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Rohit Kapoor Quits OYO As CMO, Likely To Join Swiggy As CEO Of Food Delivery Business

Rohit Kapoor Quits OYO As CMO, Likely To Join Swiggy As CEO Of Food Delivery Business

Kapoor joined OYO in 2018 as CEO of its new real estate businesses but was appointed Global CMO this April after Ankit Gupta was promoted as CEO of OYO India

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Rohit Kapoor, Global Chief Marketing Officer at hotel booking aggregator OYO, has reportedly quit the company. He joined the company in 2018 as CEO of the new real estate businesses after working with Max Healthcare as Executive Director. He took on his current role in April 2022, after Ankit Gupta was elevated as CEO of OYO India.  

Rumours are rife that Kapoor will join Swiggy as the CEO of its food delivery business, though neither OYO nor the food delivery unicorn chose to comment on this. Interestingly, Kapoor's expected entry into Swiggy comes when other senior executives quit the food delivery start-up. Its COO, Vivek Sunder, exited last year, while Shivcharan Pulugurtha, Senior VP–Business, resigned Swiggy this year to join Tata Digital. 

What's Going On At Oyo? 

As of December 2021, OYO has established its presence in over 10,000 cities in 35 countries with around 159,000 properties. This is a huge step up from its 2015 footprint in 127 cities across 1,229 outlets in India and its first international foray in Malaysia.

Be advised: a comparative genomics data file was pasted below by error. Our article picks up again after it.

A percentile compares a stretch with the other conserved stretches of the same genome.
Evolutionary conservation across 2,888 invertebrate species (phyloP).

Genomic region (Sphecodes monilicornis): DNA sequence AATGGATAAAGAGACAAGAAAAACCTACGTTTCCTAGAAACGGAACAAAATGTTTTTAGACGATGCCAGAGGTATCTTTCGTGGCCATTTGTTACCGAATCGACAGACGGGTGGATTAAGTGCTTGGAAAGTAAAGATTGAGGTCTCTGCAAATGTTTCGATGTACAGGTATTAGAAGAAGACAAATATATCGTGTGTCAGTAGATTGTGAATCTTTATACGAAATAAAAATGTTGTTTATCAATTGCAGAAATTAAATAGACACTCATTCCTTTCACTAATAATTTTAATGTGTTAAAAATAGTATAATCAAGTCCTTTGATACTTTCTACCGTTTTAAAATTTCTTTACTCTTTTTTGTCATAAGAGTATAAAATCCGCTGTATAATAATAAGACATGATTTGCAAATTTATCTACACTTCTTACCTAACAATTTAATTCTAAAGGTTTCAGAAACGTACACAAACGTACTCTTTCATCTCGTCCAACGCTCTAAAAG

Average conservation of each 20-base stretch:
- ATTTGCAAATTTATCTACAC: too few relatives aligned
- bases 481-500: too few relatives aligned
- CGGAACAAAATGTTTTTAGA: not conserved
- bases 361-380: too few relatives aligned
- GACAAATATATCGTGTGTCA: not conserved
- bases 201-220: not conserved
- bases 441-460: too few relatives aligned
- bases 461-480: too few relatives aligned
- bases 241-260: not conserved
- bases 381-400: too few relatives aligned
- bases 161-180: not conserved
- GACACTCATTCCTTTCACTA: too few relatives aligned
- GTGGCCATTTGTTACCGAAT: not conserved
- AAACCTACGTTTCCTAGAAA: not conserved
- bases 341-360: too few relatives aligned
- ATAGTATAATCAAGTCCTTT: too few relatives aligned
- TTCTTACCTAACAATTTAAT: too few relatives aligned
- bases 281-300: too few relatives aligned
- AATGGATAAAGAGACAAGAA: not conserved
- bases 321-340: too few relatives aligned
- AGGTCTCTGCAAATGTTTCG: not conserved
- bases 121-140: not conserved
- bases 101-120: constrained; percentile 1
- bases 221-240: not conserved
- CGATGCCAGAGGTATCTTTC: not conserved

In January 2022, OYO Hotels Founder & Group CEO Ritesh Agarwal said the company's 2021 bookings were the highest among 90 pandemic weekends since April 2020. 

Eyeing an IPO, the company filed its Draft Red Herring Prospectus (DRHP) on September 30, 2021, wanting to raise $1 billion at a $10 billion valuation. Its filing with the Security And Exchange Board of India (SEBI) outlined how its business suffered due to pandemic-related travel restrictions, which latest through 2020 and did not reverse until the second quarter of 2021.  

As per DHRP documents, OYO has 21 cases registered against its subsidiaries, directors and promoters. It includes petitions filed by the Federation of Hotels and Restaurants Association of India against Oyo for dominating the online travel agents (OTA) market and by Treebo Hotels and Zostel Hospitality, respectively. In the last three financial years, Oyo has reportedly spent nearly Rs 1,166 crore on legal and professional fees. 

At the start of 2020, the New York Times reported that former OYO employees alleged a "toxic" work culture in the company, which dealt a blow to the start-up's public image. Around this time, several hoteliers, former and current employees also alleged that the hotel aggregator offers rooms from unavailable hotels or those from unlicensed hotels and guesthouses, provides free lodging to government officials and delays payments to its hotel partners. Though OYO denied the allegations, these practices had raised the hackles of employees and its hotel partners.   

Last year, OYO raised debt funding worth $660 million from global institutional investors, including Fidelity Investments. The hotel aggregator planned to use these funds to retire its past debts, strengthen the balance sheet and leverage the funds for other business purposes, including investment in product technology. 

The pandemic forced OYO to stop expansion in Latin America after its biggest investor SoftBank exited the joint venture in the region. In 2021, it restructured its global business under three units; OYO INSEA (India and South-East Asia), including India, Indonesia, Malaysia and the Philippines; Oyo Europe, and OYO International. 

According to a Bloomberg report, the Softbank-backed start-up decided to shelve the IPO till 2023 following discussions with its bankers, who pointed out that the timing for a public listing was not viable. Earlier this year, OYO recently requested permission from SEBI to update its IPO prospectus with newer financial results. 

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